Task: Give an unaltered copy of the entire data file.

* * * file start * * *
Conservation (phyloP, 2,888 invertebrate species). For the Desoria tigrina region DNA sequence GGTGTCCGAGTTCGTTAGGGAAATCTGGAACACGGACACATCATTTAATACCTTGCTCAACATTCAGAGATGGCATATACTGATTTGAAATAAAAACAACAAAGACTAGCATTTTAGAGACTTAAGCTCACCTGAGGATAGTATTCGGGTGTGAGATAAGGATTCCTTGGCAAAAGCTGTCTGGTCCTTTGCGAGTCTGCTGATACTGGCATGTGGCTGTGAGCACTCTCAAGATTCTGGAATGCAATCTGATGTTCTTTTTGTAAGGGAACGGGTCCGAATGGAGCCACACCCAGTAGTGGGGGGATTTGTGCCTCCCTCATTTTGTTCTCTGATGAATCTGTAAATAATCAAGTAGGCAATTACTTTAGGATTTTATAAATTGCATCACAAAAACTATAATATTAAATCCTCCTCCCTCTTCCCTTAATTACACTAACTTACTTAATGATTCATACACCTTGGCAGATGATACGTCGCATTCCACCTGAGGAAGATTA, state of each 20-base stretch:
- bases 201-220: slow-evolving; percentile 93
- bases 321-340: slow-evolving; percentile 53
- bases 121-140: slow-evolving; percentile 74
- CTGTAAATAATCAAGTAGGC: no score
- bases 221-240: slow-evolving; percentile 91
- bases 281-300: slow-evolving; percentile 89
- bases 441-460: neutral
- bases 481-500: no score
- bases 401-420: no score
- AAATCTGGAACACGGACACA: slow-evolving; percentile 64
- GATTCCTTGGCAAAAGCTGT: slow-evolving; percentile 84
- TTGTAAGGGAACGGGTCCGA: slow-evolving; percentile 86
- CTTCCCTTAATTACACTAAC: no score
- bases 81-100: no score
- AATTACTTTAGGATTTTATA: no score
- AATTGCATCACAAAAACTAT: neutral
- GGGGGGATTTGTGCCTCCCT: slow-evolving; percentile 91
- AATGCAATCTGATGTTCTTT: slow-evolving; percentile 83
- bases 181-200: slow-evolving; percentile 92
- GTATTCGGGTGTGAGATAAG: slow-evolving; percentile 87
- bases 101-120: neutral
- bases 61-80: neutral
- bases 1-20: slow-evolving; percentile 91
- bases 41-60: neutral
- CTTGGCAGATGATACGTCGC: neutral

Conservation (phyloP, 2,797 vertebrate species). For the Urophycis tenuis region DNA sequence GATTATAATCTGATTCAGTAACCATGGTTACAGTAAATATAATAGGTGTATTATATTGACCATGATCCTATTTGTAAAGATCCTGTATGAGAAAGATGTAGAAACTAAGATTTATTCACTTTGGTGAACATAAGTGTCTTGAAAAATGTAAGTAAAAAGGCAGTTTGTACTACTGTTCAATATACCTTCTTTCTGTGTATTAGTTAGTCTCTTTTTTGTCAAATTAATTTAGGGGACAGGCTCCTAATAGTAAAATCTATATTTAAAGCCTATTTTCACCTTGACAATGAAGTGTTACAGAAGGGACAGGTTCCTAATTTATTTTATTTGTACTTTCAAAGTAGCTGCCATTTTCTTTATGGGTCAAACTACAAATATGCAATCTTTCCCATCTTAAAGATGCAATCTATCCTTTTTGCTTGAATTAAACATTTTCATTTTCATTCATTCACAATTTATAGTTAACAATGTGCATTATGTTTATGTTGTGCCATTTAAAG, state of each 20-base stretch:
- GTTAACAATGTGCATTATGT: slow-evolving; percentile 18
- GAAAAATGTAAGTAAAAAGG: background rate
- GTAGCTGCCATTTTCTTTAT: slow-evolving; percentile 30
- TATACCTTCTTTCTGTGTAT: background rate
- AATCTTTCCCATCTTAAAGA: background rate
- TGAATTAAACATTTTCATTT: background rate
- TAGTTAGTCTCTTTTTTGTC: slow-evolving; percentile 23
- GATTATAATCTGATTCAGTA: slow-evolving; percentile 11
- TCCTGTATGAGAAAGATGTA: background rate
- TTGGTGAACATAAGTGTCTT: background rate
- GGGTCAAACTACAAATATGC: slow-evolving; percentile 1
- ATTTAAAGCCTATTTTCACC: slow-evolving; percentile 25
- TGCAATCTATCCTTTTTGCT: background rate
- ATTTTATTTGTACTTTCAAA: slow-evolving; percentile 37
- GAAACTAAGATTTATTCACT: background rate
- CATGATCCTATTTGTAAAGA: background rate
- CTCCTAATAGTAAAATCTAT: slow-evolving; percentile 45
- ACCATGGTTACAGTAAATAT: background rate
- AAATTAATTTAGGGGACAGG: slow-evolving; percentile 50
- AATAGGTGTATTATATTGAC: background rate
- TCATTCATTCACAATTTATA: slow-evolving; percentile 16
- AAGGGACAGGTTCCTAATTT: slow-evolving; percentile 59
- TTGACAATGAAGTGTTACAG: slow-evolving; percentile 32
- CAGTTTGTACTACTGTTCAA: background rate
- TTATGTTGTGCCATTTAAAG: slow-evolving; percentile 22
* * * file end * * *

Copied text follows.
Conservation (phyloP, 2,888 invertebrate species). For the Desoria tigrina region DNA sequence GGTGTCCGAGTTCGTTAGGGAAATCTGGAACACGGACACATCATTTAATACCTTGCTCAACATTCAGAGATGGCATATACTGATTTGAAATAAAAACAACAAAGACTAGCATTTTAGAGACTTAAGCTCACCTGAGGATAGTATTCGGGTGTGAGATAAGGATTCCTTGGCAAAAGCTGTCTGGTCCTTTGCGAGTCTGCTGATACTGGCATGTGGCTGTGAGCACTCTCAAGATTCTGGAATGCAATCTGATGTTCTTTTTGTAAGGGAACGGGTCCGAATGGAGCCACACCCAGTAGTGGGGGGATTTGTGCCTCCCTCATTTTGTTCTCTGATGAATCTGTAAATAATCAAGTAGGCAATTACTTTAGGATTTTATAAATTGCATCACAAAAACTATAATATTAAATCCTCCTCCCTCTTCCCTTAATTACACTAACTTACTTAATGATTCATACACCTTGGCAGATGATACGTCGCATTCCACCTGAGGAAGATTA, state of each 20-base stretch:
- bases 201-220: slow-evolving; percentile 93
- bases 321-340: slow-evolving; percentile 53
- bases 121-140: slow-evolving; percentile 74
- CTGTAAATAATCAAGTAGGC: no score
- bases 221-240: slow-evolving; percentile 91
- bases 281-300: slow-evolving; percentile 89
- bases 441-460: neutral
- bases 481-500: no score
- bases 401-420: no score
- AAATCTGGAACACGGACACA: slow-evolving; percentile 64
- GATTCCTTGGCAAAAGCTGT: slow-evolving; percentile 84
- TTGTAAGGGAACGGGTCCGA: slow-evolving; percentile 86
- CTTCCCTTAATTACACTAAC: no score
- bases 81-100: no score
- AATTACTTTAGGATTTTATA: no score
- AATTGCATCACAAAAACTAT: neutral
- GGGGGGATTTGTGCCTCCCT: slow-evolving; percentile 91
- AATGCAATCTGATGTTCTTT: slow-evolving; percentile 83
- bases 181-200: slow-evolving; percentile 92
- GTATTCGGGTGTGAGATAAG: slow-evolving; percentile 87
- bases 101-120: neutral
- bases 61-80: neutral
- bases 1-20: slow-evolving; percentile 91
- bases 41-60: neutral
- CTTGGCAGATGATACGTCGC: neutral

Conservation (phyloP, 2,797 vertebrate species). For the Urophycis tenuis region DNA sequence GATTATAATCTGATTCAGTAACCATGGTTACAGTAAATATAATAGGTGTATTATATTGACCATGATCCTATTTGTAAAGATCCTGTATGAGAAAGATGTAGAAACTAAGATTTATTCACTTTGGTGAACATAAGTGTCTTGAAAAATGTAAGTAAAAAGGCAGTTTGTACTACTGTTCAATATACCTTCTTTCTGTGTATTAGTTAGTCTCTTTTTTGTCAAATTAATTTAGGGGACAGGCTCCTAATAGTAAAATCTATATTTAAAGCCTATTTTCACCTTGACAATGAAGTGTTACAGAAGGGACAGGTTCCTAATTTATTTTATTTGTACTTTCAAAGTAGCTGCCATTTTCTTTATGGGTCAAACTACAAATATGCAATCTTTCCCATCTTAAAGATGCAATCTATCCTTTTTGCTTGAATTAAACATTTTCATTTTCATTCATTCACAATTTATAGTTAACAATGTGCATTATGTTTATGTTGTGCCATTTAAAG, state of each 20-base stretch:
- GTTAACAATGTGCATTATGT: slow-evolving; percentile 18
- GAAAAATGTAAGTAAAAAGG: background rate
- GTAGCTGCCATTTTCTTTAT: slow-evolving; percentile 30
- TATACCTTCTTTCTGTGTAT: background rate
- AATCTTTCCCATCTTAAAGA: background rate
- TGAATTAAACATTTTCATTT: background rate
- TAGTTAGTCTCTTTTTTGTC: slow-evolving; percentile 23
- GATTATAATCTGATTCAGTA: slow-evolving; percentile 11
- TCCTGTATGAGAAAGATGTA: background rate
- TTGGTGAACATAAGTGTCTT: background rate
- GGGTCAAACTACAAATATGC: slow-evolving; percentile 1
- ATTTAAAGCCTATTTTCACC: slow-evolving; percentile 25
- TGCAATCTATCCTTTTTGCT: background rate
- ATTTTATTTGTACTTTCAAA: slow-evolving; percentile 37
- GAAACTAAGATTTATTCACT: background rate
- CATGATCCTATTTGTAAAGA: background rate
- CTCCTAATAGTAAAATCTAT: slow-evolving; percentile 45
- ACCATGGTTACAGTAAATAT: background rate
- AAATTAATTTAGGGGACAGG: slow-evolving; percentile 50
- AATAGGTGTATTATATTGAC: background rate
- TCATTCATTCACAATTTATA: slow-evolving; percentile 16
- AAGGGACAGGTTCCTAATTT: slow-evolving; percentile 59
- TTGACAATGAAGTGTTACAG: slow-evolving; percentile 32
- CAGTTTGTACTACTGTTCAA: background rate
- TTATGTTGTGCCATTTAAAG: slow-evolving; percentile 22